Changes to Estate Tax Law Expected By the End of this Year
eniors with estate planning needs have a limited time to take advantage of the current estate tax law options. Under the current estate tax law, certain options will disappear by December 31, 2012.
The federal estate and gift tax system currently in place includes a number of options for gifting and transferring wealth without extreme taxation. A “lifetime gift” is an amount someone can give to someone else yearly, free of transfer tax. The lifetime gift amount is currently $13,000 per gifted individual. If a lifetime gift exceeds the exclusion amount, it is considered a taxable gift, and taxable gifts are tallied during a person’s lifetime.
Also, as it currently stands, when someone passes away, his or her assets are tallied, and deductions are taken for expenses and items passed to a spouse or donated to a charity. There is also an amount of wealth, called an estate tax exclusion, that can be transferred, tax free, from the decedent’s estate. (Though some have nicknamed it a “death tax,” the amount that is taxed is called a “transfer tax.”)
If the decedent’s estate transfers an amount of wealth below the exclusion amount, after donations, etc, no tax is due on that transferred amount. For 2012, a decedent estate’s federal estate tax exclusion is $5.12 million, with the taxable value of estates and gifts tax rate of 35 percent. However, there is also a federal gift tax exclusion for 2012, also set at $5.12 million, which means that a large amount can be transferred with no gift tax.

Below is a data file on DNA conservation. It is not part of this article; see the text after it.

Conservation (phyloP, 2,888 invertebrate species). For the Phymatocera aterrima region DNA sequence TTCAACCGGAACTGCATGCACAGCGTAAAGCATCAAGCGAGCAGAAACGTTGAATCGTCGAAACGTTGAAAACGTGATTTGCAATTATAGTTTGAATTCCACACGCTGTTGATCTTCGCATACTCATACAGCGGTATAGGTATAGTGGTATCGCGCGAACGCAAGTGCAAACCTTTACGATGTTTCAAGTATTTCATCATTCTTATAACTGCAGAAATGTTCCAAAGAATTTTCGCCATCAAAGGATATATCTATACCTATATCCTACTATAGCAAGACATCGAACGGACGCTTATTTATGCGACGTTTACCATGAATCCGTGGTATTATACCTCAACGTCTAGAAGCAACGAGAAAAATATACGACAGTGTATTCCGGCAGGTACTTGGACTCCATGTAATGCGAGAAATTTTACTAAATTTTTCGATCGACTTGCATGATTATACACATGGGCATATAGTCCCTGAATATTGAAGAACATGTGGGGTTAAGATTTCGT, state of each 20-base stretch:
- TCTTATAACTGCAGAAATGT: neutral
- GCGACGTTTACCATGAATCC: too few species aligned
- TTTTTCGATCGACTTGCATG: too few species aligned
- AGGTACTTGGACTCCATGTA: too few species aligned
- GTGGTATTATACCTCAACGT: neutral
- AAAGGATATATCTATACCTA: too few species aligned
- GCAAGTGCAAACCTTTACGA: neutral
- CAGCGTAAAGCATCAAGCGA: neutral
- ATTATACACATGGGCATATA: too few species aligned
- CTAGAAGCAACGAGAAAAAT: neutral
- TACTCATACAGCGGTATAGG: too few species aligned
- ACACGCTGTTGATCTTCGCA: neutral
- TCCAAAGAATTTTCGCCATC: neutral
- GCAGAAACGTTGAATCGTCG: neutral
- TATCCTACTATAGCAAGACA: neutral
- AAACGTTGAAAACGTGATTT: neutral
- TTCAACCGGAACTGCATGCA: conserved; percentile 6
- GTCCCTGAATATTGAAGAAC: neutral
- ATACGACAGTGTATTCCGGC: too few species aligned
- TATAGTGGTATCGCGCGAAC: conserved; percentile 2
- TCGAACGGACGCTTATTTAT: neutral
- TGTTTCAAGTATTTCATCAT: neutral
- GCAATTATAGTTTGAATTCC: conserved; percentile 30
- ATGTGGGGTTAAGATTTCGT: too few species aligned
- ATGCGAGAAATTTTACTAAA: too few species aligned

For individuals and married couples with large estates, it is advisable that they meet with a qualified estate planning attorney to decide how to manage the entirety of their $5.12 million exclusion prior to the end of this year, either with one of several trust options or through gifting or by staying the course already set out for them.
Regardless of how you may decide to transfer, gift or otherwise manage your assets, the current rates and exclusions are set to expire on January 1, 2013, with federal estate tax exclusions and gift tax exclusions falling to $1 million, with a top rate of 55 percent.
If you have not already done so, work with a well-established elder law and estate planning professional to establish a plan that works for your estate. Be sure to update your listed beneficiary(ies) on retirement accounts, annuities, life insurance polices and any other accounts, to be certain they are included in your estate plans.
John Hale is a Dallas elder law attorney and Dallas estate planning lawyer with The Hale Law Firm. To learn more visit https://www.thehalelawfirm.com.